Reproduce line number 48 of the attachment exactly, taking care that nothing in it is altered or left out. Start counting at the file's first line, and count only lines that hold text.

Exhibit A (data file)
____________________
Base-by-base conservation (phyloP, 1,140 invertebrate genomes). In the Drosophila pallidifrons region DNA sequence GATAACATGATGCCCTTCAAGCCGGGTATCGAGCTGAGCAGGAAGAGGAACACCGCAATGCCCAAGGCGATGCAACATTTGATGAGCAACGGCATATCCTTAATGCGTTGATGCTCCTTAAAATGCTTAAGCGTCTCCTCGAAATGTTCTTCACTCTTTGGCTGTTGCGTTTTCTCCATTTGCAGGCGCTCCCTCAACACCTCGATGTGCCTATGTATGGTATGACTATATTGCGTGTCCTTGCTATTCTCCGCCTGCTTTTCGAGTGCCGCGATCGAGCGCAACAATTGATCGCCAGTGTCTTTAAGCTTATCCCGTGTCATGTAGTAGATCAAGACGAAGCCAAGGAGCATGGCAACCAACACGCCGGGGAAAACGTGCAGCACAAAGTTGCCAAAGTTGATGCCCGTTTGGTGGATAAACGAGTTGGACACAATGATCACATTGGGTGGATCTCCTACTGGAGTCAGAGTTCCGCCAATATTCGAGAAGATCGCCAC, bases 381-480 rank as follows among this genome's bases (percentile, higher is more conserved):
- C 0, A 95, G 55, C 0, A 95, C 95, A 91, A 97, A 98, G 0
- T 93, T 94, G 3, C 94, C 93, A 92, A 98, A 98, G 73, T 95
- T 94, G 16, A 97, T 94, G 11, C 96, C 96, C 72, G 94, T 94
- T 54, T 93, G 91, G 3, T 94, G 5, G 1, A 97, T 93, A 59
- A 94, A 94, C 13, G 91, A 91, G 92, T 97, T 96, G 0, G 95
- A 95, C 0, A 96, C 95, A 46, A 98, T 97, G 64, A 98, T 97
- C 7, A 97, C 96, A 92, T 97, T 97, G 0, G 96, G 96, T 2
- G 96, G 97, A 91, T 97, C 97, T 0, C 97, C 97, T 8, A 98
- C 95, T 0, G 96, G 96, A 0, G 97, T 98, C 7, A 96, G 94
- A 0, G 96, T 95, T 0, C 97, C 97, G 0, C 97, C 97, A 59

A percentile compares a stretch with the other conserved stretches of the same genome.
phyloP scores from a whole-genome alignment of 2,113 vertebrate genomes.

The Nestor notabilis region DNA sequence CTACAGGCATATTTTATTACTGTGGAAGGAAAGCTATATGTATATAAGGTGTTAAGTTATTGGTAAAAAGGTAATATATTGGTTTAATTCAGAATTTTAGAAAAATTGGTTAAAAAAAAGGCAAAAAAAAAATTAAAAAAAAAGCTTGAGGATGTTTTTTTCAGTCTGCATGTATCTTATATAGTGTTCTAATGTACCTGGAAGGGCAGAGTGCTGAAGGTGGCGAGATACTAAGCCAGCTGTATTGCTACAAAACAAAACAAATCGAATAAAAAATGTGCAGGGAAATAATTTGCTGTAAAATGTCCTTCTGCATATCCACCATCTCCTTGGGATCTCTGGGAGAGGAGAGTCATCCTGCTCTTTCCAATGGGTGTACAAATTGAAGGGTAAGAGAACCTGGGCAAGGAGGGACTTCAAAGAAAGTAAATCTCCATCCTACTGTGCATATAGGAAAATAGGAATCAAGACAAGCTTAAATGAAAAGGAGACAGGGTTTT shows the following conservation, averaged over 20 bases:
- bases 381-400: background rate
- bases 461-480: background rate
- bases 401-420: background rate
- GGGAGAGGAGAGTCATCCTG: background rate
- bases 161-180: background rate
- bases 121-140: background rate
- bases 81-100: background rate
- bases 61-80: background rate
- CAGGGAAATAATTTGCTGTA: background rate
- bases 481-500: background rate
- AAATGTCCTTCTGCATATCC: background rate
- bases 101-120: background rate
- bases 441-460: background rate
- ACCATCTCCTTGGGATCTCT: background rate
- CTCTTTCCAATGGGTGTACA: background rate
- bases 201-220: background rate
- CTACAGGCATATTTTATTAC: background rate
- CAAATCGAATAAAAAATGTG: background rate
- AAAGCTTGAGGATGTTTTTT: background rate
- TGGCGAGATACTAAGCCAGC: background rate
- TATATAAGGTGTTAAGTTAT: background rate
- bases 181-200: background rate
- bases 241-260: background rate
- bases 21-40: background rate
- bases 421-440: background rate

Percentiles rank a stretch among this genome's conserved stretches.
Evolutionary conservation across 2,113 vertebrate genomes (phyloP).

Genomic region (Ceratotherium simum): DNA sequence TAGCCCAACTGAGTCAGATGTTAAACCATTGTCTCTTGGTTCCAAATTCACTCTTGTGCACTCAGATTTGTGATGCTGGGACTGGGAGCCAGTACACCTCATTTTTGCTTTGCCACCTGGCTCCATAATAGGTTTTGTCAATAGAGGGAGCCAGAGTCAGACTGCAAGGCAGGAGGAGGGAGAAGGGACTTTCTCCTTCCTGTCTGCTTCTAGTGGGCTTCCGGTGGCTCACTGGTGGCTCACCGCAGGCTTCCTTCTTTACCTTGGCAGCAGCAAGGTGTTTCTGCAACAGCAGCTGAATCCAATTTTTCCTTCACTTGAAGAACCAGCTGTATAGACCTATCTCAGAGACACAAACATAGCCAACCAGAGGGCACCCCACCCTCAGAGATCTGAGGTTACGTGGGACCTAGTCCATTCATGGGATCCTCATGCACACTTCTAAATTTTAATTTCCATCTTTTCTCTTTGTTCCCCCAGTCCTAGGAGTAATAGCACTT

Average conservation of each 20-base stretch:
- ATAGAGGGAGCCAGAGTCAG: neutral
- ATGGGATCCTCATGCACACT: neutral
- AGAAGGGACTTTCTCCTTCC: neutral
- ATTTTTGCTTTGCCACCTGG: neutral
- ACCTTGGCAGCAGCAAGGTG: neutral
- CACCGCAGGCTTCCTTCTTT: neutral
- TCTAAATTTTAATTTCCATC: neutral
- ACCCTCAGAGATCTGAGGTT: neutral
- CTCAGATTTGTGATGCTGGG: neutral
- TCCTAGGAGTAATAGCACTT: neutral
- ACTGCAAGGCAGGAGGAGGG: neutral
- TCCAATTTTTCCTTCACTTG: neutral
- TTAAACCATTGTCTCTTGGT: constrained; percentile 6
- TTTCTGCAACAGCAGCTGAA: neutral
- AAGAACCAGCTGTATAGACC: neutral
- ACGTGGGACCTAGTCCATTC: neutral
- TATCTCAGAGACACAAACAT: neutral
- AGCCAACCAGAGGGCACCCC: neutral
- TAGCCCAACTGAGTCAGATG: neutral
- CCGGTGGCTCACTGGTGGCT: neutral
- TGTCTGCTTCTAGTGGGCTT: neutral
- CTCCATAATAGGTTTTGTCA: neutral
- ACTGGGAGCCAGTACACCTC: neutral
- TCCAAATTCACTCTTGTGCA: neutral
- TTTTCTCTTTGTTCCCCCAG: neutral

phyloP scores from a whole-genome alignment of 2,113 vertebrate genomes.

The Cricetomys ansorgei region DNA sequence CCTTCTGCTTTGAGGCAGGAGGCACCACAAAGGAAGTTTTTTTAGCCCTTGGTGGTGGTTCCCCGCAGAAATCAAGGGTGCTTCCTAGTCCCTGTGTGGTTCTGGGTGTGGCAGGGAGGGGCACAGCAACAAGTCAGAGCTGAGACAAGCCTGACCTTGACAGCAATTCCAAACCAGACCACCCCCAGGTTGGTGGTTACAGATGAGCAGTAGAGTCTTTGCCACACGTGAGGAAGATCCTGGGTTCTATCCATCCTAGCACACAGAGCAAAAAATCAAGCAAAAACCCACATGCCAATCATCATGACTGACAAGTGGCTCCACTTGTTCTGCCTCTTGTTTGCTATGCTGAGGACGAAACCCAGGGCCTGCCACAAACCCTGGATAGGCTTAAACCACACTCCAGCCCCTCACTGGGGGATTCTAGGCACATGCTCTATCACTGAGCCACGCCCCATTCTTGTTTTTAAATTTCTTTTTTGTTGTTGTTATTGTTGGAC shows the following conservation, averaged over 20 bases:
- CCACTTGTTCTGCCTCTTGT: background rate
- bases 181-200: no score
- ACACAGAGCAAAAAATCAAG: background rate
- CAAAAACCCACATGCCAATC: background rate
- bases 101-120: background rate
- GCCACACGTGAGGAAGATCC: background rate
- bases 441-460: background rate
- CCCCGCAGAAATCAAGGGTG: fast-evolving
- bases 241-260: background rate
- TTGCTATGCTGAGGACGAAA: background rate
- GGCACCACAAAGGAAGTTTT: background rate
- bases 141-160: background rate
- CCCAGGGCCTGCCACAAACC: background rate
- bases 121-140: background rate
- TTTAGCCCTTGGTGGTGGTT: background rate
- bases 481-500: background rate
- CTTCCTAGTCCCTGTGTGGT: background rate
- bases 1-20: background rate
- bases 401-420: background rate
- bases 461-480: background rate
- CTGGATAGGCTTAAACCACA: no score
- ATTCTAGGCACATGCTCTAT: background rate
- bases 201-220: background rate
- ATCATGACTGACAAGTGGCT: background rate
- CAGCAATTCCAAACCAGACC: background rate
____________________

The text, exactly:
- ACCTTGGCAGCAGCAAGGTG: neutral